While executive and leadership coaching share many features with the coaching that managers provide for their employees, there is at least one critical difference. As a manager, you are responsible and accountable for the outcome of what your employee does or does not do. As an executive coach, I’m responsible and accountable for the improvement of the executive, but not for their total work output.
While responsibility for the outcomes might be different, the coaching process that we engage is fundamentally the same. For this purpose, clients and managers alike have found great value in understanding our unique, dynamic, and applied definition of coaching.
Coaching is a collaborative relationship that accelerates results and learning through trust and curiosity.
“Collaborative relationship,” as it implies, indicates that the relationship flows both ways. Coach and coachee are equally investing effort, attention, and energy into the process. My most telling sign that coaching is not happening is that I’m exhausted. Fatigue indicates that I’m either pushing or pulling too hard, but in either case it means that I am expending all my energy and the coachee is, at best, absorbing, if not downright wasting it.
“Accelerates results” literally means that things happen faster. Coaching is intended to speed up the outcomes for which the coachee is responsible. Coaching results vary from task and job competency, to relationship mastery, to political acumen, to emotional intelligence, to strategic thinking.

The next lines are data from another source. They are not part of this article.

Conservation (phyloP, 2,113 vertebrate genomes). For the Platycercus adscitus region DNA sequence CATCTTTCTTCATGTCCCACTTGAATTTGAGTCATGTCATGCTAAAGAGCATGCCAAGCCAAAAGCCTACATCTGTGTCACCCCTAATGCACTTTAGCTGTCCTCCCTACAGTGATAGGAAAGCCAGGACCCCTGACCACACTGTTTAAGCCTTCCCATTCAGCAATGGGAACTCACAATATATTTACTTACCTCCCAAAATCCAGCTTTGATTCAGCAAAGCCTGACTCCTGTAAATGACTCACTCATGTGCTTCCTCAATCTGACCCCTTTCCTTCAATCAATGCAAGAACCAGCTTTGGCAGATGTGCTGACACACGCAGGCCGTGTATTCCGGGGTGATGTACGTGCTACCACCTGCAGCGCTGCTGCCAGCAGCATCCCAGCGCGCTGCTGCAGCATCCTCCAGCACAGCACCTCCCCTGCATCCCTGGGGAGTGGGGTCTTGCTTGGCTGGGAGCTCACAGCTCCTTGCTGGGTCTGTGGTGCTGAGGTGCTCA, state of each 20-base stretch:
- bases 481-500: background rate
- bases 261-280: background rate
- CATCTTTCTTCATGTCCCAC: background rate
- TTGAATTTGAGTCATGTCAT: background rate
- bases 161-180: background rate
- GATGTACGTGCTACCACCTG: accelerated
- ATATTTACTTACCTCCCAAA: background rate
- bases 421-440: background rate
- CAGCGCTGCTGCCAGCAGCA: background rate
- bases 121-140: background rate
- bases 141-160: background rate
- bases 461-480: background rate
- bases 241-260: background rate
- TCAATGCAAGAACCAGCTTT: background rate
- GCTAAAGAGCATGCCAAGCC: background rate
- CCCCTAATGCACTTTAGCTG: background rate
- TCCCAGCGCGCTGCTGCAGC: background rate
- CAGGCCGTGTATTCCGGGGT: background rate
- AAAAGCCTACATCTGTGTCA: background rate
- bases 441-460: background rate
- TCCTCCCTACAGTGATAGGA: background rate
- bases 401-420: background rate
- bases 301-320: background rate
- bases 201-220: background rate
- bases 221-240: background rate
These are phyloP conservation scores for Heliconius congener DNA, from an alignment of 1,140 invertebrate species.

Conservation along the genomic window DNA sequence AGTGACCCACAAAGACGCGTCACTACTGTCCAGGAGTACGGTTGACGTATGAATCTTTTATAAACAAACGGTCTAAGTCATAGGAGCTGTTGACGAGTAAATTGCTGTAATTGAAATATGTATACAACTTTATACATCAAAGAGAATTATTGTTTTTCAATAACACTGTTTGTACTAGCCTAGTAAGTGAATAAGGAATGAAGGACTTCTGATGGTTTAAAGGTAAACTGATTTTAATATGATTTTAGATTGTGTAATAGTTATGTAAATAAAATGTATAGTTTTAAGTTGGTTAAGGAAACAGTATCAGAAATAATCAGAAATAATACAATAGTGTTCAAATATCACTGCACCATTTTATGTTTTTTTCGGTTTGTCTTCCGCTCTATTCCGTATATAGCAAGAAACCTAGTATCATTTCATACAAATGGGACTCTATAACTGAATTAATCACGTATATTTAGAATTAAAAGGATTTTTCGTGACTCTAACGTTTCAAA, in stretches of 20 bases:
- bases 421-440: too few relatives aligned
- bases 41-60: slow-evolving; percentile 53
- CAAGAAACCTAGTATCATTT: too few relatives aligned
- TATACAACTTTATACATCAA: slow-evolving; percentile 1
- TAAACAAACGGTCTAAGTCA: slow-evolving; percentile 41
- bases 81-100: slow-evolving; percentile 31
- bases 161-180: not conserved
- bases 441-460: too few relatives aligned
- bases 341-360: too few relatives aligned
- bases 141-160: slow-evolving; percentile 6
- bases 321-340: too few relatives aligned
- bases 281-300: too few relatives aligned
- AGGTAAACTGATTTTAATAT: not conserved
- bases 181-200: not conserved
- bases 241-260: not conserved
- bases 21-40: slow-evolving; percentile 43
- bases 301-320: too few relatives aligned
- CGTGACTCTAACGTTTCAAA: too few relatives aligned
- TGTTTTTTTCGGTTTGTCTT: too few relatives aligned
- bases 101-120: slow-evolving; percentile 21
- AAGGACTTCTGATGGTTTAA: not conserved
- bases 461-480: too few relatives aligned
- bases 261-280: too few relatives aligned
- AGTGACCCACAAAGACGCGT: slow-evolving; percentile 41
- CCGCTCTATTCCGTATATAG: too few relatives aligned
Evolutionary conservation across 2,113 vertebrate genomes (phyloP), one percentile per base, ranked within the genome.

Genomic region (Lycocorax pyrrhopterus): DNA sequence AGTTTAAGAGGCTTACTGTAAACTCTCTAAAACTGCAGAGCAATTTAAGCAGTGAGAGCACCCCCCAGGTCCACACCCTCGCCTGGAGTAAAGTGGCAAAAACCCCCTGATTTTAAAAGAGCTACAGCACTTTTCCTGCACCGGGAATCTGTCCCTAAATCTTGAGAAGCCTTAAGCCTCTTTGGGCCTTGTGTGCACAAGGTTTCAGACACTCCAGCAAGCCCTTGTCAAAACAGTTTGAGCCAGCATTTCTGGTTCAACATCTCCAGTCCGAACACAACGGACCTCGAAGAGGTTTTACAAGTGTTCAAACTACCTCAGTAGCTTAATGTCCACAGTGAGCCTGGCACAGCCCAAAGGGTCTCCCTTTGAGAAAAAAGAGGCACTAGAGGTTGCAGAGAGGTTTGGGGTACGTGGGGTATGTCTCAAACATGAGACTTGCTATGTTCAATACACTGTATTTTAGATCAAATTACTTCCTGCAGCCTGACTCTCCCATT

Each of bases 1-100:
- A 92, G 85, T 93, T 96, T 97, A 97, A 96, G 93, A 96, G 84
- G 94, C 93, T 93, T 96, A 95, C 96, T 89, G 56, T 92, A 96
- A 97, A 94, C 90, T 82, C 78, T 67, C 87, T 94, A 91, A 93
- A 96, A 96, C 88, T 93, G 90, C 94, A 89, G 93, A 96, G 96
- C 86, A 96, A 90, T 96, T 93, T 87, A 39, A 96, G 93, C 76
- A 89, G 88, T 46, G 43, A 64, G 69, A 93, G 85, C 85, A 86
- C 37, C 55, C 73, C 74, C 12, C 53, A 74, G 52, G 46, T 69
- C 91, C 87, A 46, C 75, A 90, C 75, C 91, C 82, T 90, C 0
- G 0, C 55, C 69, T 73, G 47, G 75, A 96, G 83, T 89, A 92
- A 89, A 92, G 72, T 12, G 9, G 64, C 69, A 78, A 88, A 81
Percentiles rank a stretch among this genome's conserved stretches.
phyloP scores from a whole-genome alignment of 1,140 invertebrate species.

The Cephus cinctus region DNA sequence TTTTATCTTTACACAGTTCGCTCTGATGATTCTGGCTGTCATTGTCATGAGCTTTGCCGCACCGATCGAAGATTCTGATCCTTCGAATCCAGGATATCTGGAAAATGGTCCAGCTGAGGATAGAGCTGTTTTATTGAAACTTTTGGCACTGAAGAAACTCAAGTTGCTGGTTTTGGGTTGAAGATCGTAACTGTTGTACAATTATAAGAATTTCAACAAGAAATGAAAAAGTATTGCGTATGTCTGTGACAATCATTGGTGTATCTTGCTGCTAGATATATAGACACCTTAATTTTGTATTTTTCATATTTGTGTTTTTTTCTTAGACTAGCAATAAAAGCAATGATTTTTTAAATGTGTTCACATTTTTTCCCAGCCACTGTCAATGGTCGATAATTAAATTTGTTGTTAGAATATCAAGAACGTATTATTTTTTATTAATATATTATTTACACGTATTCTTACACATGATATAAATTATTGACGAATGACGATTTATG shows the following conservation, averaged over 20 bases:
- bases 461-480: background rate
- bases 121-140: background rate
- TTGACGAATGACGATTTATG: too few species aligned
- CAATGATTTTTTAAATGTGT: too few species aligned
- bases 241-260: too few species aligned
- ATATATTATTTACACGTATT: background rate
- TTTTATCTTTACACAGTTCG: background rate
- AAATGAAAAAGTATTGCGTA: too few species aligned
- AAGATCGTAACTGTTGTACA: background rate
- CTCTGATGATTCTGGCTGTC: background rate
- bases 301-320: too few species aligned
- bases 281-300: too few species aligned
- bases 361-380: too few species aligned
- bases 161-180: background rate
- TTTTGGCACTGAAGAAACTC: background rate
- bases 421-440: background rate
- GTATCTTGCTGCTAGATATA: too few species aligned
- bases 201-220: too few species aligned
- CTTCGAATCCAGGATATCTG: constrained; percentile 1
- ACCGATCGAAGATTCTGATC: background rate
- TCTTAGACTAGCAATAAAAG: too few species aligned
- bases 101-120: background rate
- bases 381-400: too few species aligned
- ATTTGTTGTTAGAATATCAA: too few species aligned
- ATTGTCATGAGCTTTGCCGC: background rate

“Accelerates learning” holds a very special place in the coaching process. While results and outcomes might speed up, it is not sufficient for a person to do things faster, unless they also learn how to think more creatively, more independently, more strategically, and more globally. Effective coaching enables the coachee to develop their capacity for judgment and for decision-making, as well as their ability to get things done. More than one client has commented that coaching increases trial with fewer errors.
Trust is a fundamental issue to an effective coaching relationship. In the absence of trust you and I will be defended, guarded, careful and selective around one another. Trust in this environment is specific. This is not a question of whether or not I trust you to watch my children for the weekend. If you’re my coach, I’m asking myself, “do I believe you have my best interest at heart.” When I believe that you know my best interest and that you are making efforts to promote it, I will then be open, honest, and collaborative with you.
Curiosity is a multipurpose tool in the coaching relationship. As a pick it allows us to chip away at the surface of problems and develop a deeper understanding of the situation, the person, and the desired outcomes. As a magnifying glass, it allows us to focus the mind – questions direct our thinking, inquiry, and creative problem-solving.
Equipped with this definition, even with little or no training in coaching skills, you can now affect more coaching in you management role. By simply posting this definition on your desk, when you find yourself in a coaching moment, ask yourself, “am I collaborating with this person to help them accelerate results and learning through trust and curiosity?”
And, should you like to engage with a coach or bring in training on effective coaching, please contact us. Good luck!